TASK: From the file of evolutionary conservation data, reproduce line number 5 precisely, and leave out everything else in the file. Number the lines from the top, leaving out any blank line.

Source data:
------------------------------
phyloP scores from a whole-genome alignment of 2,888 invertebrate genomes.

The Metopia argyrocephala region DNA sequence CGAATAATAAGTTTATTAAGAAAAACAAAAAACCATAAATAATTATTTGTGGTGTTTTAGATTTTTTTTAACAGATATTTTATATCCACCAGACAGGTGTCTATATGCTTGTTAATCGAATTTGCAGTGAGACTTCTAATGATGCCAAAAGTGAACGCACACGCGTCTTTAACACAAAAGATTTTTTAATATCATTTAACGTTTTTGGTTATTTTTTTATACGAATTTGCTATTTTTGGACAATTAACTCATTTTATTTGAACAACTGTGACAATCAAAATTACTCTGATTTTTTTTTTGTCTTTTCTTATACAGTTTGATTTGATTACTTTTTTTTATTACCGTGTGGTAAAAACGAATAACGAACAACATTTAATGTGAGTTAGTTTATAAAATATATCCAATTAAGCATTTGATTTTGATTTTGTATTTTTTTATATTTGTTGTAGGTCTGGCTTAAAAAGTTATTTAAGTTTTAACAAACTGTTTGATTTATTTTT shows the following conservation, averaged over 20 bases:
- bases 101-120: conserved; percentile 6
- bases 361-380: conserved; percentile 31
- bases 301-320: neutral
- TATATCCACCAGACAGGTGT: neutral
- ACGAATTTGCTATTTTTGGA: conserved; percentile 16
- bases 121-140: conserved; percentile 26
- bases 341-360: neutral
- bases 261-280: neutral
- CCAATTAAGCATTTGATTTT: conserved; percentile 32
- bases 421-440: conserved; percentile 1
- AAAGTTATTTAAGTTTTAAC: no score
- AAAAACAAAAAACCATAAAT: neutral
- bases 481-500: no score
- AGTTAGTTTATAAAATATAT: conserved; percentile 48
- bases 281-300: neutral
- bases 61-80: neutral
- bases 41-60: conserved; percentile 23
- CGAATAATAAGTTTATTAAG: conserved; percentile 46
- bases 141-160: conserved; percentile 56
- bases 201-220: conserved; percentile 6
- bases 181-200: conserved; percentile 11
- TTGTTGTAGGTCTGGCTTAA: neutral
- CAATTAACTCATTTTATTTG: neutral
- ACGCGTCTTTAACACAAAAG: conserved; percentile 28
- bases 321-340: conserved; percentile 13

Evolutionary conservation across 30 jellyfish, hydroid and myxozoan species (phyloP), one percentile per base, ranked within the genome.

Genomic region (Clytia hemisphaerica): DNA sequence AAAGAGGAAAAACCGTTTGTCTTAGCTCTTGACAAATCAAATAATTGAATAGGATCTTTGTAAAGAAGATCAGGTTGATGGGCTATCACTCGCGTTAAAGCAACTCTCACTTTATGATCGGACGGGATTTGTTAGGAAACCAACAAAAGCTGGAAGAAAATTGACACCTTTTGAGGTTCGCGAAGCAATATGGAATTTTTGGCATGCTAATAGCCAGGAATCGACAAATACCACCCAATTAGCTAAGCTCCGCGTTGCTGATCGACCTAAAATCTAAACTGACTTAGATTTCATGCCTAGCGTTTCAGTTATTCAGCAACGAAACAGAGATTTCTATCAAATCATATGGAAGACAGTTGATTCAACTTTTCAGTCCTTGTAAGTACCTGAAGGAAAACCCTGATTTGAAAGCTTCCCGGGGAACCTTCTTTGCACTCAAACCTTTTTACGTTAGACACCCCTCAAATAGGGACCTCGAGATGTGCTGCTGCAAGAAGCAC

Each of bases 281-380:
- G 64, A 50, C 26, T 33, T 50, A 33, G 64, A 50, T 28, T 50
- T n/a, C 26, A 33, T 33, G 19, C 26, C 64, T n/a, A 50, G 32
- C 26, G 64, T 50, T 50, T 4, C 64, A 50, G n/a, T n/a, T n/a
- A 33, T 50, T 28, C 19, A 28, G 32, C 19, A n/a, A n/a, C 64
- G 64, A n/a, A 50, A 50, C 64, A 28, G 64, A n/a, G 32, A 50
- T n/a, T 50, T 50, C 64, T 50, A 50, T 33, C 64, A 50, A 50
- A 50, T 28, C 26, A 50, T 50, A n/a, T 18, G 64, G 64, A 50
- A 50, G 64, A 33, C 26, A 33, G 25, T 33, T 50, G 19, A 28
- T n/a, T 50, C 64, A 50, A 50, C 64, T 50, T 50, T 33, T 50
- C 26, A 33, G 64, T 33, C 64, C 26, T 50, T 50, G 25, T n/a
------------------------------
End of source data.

- bases 301-320: neutral